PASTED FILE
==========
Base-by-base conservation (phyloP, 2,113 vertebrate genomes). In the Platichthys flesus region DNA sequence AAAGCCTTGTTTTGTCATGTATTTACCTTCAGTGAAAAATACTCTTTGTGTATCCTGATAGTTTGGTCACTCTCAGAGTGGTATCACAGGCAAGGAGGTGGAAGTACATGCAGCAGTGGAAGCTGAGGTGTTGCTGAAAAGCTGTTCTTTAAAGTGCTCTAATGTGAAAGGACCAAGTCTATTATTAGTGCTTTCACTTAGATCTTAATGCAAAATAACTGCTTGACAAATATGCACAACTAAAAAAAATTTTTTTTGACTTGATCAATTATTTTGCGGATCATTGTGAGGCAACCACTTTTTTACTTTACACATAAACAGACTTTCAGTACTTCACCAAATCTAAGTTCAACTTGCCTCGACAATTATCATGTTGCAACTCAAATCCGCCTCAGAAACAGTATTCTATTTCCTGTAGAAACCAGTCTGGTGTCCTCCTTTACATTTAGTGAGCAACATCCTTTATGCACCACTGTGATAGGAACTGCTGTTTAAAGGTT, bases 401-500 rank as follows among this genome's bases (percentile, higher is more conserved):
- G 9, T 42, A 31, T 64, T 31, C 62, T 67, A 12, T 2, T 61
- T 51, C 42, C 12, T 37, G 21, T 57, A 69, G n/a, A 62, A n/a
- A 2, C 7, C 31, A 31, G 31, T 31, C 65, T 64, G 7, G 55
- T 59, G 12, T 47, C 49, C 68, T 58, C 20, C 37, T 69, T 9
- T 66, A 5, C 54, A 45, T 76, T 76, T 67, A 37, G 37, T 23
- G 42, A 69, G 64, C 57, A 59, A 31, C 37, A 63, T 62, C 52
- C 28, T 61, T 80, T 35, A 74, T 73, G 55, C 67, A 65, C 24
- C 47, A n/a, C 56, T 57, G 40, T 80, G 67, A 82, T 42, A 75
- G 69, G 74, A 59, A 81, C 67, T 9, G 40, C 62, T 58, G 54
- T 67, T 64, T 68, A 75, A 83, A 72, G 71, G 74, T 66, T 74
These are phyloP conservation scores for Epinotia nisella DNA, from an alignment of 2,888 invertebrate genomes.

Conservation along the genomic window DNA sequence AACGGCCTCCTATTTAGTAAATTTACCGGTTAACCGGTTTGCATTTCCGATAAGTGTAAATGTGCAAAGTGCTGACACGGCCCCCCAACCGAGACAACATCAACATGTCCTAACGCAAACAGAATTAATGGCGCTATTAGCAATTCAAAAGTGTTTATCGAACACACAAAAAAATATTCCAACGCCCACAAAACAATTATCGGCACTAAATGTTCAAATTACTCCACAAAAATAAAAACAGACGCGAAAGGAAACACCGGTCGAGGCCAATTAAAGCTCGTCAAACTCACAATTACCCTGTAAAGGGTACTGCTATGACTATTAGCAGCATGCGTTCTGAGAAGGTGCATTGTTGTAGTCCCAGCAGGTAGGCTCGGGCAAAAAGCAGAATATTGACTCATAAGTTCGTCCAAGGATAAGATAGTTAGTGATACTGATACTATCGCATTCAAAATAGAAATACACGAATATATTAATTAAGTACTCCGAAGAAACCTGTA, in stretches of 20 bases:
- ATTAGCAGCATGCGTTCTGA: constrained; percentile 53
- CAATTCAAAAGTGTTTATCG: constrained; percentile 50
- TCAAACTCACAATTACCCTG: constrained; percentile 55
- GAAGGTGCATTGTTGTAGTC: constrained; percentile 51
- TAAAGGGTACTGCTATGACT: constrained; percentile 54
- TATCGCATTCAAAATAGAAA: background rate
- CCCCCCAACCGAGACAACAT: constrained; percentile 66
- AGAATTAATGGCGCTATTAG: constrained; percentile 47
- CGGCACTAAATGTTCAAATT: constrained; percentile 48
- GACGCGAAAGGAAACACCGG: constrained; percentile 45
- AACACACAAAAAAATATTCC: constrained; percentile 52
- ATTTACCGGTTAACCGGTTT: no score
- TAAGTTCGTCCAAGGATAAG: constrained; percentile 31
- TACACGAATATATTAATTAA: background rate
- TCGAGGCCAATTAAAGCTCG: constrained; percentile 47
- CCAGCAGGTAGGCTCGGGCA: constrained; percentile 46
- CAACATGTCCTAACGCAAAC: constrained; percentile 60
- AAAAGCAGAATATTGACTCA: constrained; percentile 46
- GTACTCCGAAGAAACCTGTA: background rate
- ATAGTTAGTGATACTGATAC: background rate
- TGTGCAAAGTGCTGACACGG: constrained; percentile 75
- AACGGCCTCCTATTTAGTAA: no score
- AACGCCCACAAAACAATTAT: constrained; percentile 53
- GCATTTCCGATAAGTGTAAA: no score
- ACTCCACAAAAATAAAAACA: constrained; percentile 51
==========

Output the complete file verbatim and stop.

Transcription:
Base-by-base conservation (phyloP, 2,113 vertebrate genomes). In the Platichthys flesus region DNA sequence AAAGCCTTGTTTTGTCATGTATTTACCTTCAGTGAAAAATACTCTTTGTGTATCCTGATAGTTTGGTCACTCTCAGAGTGGTATCACAGGCAAGGAGGTGGAAGTACATGCAGCAGTGGAAGCTGAGGTGTTGCTGAAAAGCTGTTCTTTAAAGTGCTCTAATGTGAAAGGACCAAGTCTATTATTAGTGCTTTCACTTAGATCTTAATGCAAAATAACTGCTTGACAAATATGCACAACTAAAAAAAATTTTTTTTGACTTGATCAATTATTTTGCGGATCATTGTGAGGCAACCACTTTTTTACTTTACACATAAACAGACTTTCAGTACTTCACCAAATCTAAGTTCAACTTGCCTCGACAATTATCATGTTGCAACTCAAATCCGCCTCAGAAACAGTATTCTATTTCCTGTAGAAACCAGTCTGGTGTCCTCCTTTACATTTAGTGAGCAACATCCTTTATGCACCACTGTGATAGGAACTGCTGTTTAAAGGTT, bases 401-500 rank as follows among this genome's bases (percentile, higher is more conserved):
- G 9, T 42, A 31, T 64, T 31, C 62, T 67, A 12, T 2, T 61
- T 51, C 42, C 12, T 37, G 21, T 57, A 69, G n/a, A 62, A n/a
- A 2, C 7, C 31, A 31, G 31, T 31, C 65, T 64, G 7, G 55
- T 59, G 12, T 47, C 49, C 68, T 58, C 20, C 37, T 69, T 9
- T 66, A 5, C 54, A 45, T 76, T 76, T 67, A 37, G 37, T 23
- G 42, A 69, G 64, C 57, A 59, A 31, C 37, A 63, T 62, C 52
- C 28, T 61, T 80, T 35, A 74, T 73, G 55, C 67, A 65, C 24
- C 47, A n/a, C 56, T 57, G 40, T 80, G 67, A 82, T 42, A 75
- G 69, G 74, A 59, A 81, C 67, T 9, G 40, C 62, T 58, G 54
- T 67, T 64, T 68, A 75, A 83, A 72, G 71, G 74, T 66, T 74
These are phyloP conservation scores for Epinotia nisella DNA, from an alignment of 2,888 invertebrate genomes.

Conservation along the genomic window DNA sequence AACGGCCTCCTATTTAGTAAATTTACCGGTTAACCGGTTTGCATTTCCGATAAGTGTAAATGTGCAAAGTGCTGACACGGCCCCCCAACCGAGACAACATCAACATGTCCTAACGCAAACAGAATTAATGGCGCTATTAGCAATTCAAAAGTGTTTATCGAACACACAAAAAAATATTCCAACGCCCACAAAACAATTATCGGCACTAAATGTTCAAATTACTCCACAAAAATAAAAACAGACGCGAAAGGAAACACCGGTCGAGGCCAATTAAAGCTCGTCAAACTCACAATTACCCTGTAAAGGGTACTGCTATGACTATTAGCAGCATGCGTTCTGAGAAGGTGCATTGTTGTAGTCCCAGCAGGTAGGCTCGGGCAAAAAGCAGAATATTGACTCATAAGTTCGTCCAAGGATAAGATAGTTAGTGATACTGATACTATCGCATTCAAAATAGAAATACACGAATATATTAATTAAGTACTCCGAAGAAACCTGTA, in stretches of 20 bases:
- ATTAGCAGCATGCGTTCTGA: constrained; percentile 53
- CAATTCAAAAGTGTTTATCG: constrained; percentile 50
- TCAAACTCACAATTACCCTG: constrained; percentile 55
- GAAGGTGCATTGTTGTAGTC: constrained; percentile 51
- TAAAGGGTACTGCTATGACT: constrained; percentile 54
- TATCGCATTCAAAATAGAAA: background rate
- CCCCCCAACCGAGACAACAT: constrained; percentile 66
- AGAATTAATGGCGCTATTAG: constrained; percentile 47
- CGGCACTAAATGTTCAAATT: constrained; percentile 48
- GACGCGAAAGGAAACACCGG: constrained; percentile 45
- AACACACAAAAAAATATTCC: constrained; percentile 52
- ATTTACCGGTTAACCGGTTT: no score
- TAAGTTCGTCCAAGGATAAG: constrained; percentile 31
- TACACGAATATATTAATTAA: background rate
- TCGAGGCCAATTAAAGCTCG: constrained; percentile 47
- CCAGCAGGTAGGCTCGGGCA: constrained; percentile 46
- CAACATGTCCTAACGCAAAC: constrained; percentile 60
- AAAAGCAGAATATTGACTCA: constrained; percentile 46
- GTACTCCGAAGAAACCTGTA: background rate
- ATAGTTAGTGATACTGATAC: background rate
- TGTGCAAAGTGCTGACACGG: constrained; percentile 75
- AACGGCCTCCTATTTAGTAA: no score
- AACGCCCACAAAACAATTAT: constrained; percentile 53
- GCATTTCCGATAAGTGTAAA: no score
- ACTCCACAAAAATAAAAACA: constrained; percentile 51